Yes. There should be an expiration date on personal training sessions.
Here is my rationale.
If they are seeking your services, they obviously want some health, fitness, performance outcome. The science is clear on what is necessary in order to effect such. That needs to be explained during the subjective assessment. Too, readiness to change an unwanted behavior has to be assessed.
If an individual is taking forever to finish a a package of 10 sessions, it is indicative to me that they were not in the ACTION stage of change.
On another note, Karin’s suggestion gave me a good idea. You might think of putting packages together that a suitable to an individuals stage of readiness. In this way, you don’t have to have clients with sessions that have exceeded their sell by date.
I would definitely recommend an expiration date on person training sessions/packages. You can implement two different methods:
1. Have different expiration dates which depends upon the amount of sessions someone purchases (i.e., 4 sessions expire in 1 month, 12 sessions expire in 4 months).
2. Set one expiration date for any amount of sessions purchased (i.e., your sessions will expire in 6 months).
Either way would be good, and like LaRue said this will help build consistency with your clients. Also, spell out any type of cancellation policy, expiration policy, and payment policy within your waiver/agreement so everyone is on the same page. One thing that I do is include the expiration date on the wavier/agreement that the client reviews and signs, and I give them a copy as well.
Hope this helps!
Hi Dave. I say “yes,” and I use expiration dates with my session purchases. My reasoning is simple. In my opinion one of the single most important elements to achieving their fitness ‘success’ is CONSISTENCY. I want to encourage my clients not only to sign-up for sessions, but to actually use them. I do this, in part, by enforcing an expiration date. Recognizing that everyone has issues that come up in their lives that preclude each of us from meeting certain commitments, I give a fairly lengthy expiration date, and I always include, up-front, information on how the expiration works. So, when a client decides to sign-up for a series of training sessions, they do so with full knowledge of the expiration policy and with at least the intention to use their sessions fairly consistently.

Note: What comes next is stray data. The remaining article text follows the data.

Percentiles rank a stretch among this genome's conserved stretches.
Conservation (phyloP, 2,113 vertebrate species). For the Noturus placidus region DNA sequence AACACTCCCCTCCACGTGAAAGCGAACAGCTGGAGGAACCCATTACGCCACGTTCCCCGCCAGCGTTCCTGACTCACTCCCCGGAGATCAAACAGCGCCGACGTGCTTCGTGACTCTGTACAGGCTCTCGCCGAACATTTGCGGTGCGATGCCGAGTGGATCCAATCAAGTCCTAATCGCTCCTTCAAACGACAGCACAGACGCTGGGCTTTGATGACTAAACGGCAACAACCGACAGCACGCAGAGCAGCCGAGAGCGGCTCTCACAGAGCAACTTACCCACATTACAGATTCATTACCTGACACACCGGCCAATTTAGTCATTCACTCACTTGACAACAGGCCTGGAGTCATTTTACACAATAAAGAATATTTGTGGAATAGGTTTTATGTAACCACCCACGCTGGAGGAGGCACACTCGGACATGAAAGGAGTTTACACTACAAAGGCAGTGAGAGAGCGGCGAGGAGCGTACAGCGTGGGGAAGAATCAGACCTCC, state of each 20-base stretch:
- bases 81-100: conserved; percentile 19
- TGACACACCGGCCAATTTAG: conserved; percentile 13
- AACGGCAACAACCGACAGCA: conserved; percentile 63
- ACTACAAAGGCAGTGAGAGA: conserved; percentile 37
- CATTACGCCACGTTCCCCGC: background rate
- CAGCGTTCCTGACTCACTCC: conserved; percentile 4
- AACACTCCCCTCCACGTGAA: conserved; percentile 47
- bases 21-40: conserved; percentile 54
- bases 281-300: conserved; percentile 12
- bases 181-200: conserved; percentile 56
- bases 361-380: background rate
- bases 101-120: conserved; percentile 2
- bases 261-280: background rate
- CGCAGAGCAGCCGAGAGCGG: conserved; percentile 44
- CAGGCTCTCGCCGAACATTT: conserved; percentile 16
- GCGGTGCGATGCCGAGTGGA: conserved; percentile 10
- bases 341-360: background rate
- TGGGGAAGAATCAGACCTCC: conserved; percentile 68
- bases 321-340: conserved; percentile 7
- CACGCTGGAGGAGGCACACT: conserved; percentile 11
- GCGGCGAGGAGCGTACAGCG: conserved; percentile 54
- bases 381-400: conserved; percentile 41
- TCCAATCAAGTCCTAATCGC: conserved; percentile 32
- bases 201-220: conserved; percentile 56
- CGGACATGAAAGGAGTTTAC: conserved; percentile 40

Everyone’s practice is different and their justifications for having certain policies may be personal in nature. Those are mine for having an expiration date on purchased sessions.
I hope that this helps.
It may go without saying, but I definitely think that’s up to you and how you want to conduct your business. I chose to add expiration dates on packages because I believe (besides helping me know what income I have coming in/how long it will last) I think it is more beneficial to the client to be consistent with sessions.
My expiration dates are fairly generous as I know things come up, and some clients can only afford 1 session a week (which is better than nothing for them if they have a hard time working out on their own).
I have one initial ‘package’ for personal training with is introductory and consists of 3 sessions plus an assessment. This package is pre-paid.
Subsequent sessions are billed monthly. Thus I do not run into the issue of whether sessions expire or not. This is working very well for me. Large packages can be very expensive. This method necessitates a conscious decision to every few months. The monthly billing ensures a steady income flow and has helped me with remarkable client retention.
Hope this helps.